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Two nearby ships provided contrasts between the three;  the seventy-three year-old New Jersey and the twenty year-old Ben Franklin vs. the 115 year-old Gazela.

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And, as long as I’m talking about boats, here’s another from the Larson fleet in a dreamier presentation.

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One more from the boat files.  This is left over from my spring trip to Tangier Island, cropped to emphasize the ripple reflections.

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Getting back to fall scenes, here’s a dewy web in early morning warm light.  I guess the maker knows how to get in there for a snack if it comes along.  Colleagues: this was a four shot stacked image blend taken with a 100mm macro lens.

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Finally, fall greatly enhances sunrises over the beach.  It’s that crystal clear air again plus those puffy clouds.   I had just gotten up when this scene smacked me in the face.  I previously posted this on Facebook but not everyone gets to see that work so here it is again.  The stunning feature here is the “shadows” created by the clouds, i.e. the darker blue that seems to be radiating from the clouds.  Equally strong is the back- and side lighting of the clouds.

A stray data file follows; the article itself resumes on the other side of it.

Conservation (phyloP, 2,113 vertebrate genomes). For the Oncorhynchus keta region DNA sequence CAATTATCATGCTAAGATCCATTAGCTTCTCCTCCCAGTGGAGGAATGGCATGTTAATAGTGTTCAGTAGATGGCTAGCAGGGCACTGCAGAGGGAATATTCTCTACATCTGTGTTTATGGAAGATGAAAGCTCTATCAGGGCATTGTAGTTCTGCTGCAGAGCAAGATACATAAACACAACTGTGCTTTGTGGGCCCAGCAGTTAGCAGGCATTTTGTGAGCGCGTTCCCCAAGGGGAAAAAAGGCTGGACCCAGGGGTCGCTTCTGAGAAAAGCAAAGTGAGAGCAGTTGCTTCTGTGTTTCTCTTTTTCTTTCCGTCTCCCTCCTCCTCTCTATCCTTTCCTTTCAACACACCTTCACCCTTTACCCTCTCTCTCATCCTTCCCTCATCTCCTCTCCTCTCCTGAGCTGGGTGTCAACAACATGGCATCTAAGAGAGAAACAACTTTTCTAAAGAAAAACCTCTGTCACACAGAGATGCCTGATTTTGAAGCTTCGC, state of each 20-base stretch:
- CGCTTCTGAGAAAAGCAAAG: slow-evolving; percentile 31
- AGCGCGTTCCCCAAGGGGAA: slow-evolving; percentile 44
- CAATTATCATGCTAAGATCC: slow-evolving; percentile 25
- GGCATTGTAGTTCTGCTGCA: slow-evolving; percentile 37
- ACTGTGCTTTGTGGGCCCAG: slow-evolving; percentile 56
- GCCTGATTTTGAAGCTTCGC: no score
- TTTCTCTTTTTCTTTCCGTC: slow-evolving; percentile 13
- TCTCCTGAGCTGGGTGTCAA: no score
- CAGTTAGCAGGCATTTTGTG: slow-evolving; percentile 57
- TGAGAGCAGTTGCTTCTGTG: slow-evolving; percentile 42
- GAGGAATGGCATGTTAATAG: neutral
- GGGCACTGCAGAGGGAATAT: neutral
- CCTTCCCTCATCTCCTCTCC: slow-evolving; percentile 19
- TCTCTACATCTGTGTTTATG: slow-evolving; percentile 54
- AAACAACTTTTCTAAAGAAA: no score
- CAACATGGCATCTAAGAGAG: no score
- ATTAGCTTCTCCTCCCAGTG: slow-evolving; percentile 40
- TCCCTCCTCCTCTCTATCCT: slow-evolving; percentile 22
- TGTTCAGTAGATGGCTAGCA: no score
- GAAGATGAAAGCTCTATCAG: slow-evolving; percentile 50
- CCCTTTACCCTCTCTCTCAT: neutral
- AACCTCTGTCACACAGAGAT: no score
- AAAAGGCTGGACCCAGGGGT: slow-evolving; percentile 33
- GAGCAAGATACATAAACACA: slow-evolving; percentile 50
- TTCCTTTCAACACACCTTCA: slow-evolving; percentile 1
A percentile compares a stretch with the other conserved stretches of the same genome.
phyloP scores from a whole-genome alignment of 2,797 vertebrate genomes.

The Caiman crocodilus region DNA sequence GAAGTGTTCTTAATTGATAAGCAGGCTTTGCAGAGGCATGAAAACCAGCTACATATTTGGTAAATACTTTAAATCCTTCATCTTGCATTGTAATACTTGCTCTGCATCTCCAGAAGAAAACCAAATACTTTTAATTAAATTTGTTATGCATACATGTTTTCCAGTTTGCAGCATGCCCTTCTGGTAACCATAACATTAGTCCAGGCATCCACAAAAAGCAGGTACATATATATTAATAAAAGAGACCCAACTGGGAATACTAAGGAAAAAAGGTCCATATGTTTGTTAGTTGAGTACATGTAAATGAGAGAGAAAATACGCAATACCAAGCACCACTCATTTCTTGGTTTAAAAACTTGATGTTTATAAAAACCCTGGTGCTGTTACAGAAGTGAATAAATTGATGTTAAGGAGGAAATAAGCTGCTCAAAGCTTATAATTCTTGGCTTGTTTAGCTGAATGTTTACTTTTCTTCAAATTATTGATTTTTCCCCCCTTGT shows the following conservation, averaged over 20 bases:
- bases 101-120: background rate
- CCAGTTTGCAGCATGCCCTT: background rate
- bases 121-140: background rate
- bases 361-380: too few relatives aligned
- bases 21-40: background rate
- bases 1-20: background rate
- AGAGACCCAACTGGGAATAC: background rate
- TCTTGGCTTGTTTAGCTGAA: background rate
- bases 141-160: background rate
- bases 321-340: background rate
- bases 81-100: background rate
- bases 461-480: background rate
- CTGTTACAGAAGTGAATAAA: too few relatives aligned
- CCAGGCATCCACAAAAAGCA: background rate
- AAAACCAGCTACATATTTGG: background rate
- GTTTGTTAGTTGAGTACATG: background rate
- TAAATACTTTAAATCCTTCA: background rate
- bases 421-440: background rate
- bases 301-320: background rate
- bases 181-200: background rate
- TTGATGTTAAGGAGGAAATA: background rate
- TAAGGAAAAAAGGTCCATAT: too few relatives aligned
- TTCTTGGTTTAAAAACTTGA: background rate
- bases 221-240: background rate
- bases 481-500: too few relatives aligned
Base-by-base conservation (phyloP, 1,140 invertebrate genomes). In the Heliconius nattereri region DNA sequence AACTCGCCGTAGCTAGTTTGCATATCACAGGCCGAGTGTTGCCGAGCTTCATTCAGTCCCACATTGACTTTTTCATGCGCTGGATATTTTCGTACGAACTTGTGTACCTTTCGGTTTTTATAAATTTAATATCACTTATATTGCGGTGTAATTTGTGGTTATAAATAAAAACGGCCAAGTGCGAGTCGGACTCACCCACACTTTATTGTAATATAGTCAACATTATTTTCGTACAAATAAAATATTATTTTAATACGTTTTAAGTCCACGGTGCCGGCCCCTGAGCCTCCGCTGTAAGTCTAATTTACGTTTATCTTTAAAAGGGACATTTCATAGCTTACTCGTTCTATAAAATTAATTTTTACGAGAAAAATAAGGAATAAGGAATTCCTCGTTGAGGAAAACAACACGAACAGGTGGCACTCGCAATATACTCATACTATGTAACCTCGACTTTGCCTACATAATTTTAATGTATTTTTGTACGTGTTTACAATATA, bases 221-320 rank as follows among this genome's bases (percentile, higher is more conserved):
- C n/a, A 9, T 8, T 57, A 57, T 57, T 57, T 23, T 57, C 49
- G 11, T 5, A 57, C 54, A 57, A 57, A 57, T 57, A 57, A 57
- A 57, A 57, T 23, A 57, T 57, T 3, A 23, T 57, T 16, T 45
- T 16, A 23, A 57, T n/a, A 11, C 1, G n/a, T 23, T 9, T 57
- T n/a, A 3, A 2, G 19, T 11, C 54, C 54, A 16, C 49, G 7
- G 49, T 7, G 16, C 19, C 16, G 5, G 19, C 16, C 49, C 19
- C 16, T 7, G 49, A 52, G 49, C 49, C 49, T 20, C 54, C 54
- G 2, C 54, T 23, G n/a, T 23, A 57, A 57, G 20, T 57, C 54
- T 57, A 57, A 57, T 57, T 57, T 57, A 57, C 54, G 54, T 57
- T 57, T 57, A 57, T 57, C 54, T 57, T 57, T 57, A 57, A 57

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“Oh, what a beautiful morning!”

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Happy Fall, Y’all!

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SUMMER SLOWLY SLIPS AWAY

Labor day’s over …. Hermine pulled out … the end-of-season Commodore’s Ball is over … the weekly rentals are gone home … the Purple Martins left town a few weeks ago … there’s no weekday morning headboat, in fact, only an occasional boat at all … there are ginger snaps, mums and candy corn for sale … the cicadas frantically buzzed their way back to Middle Earth, replaced by the crickets, embarrassed to be noisy in the post-Labor Day quiet … school buses are on the streets … and the Canada Geese are honking.

Yep, summer’s slippin’ away.  It always makes me think of this quotation which I’ve used before: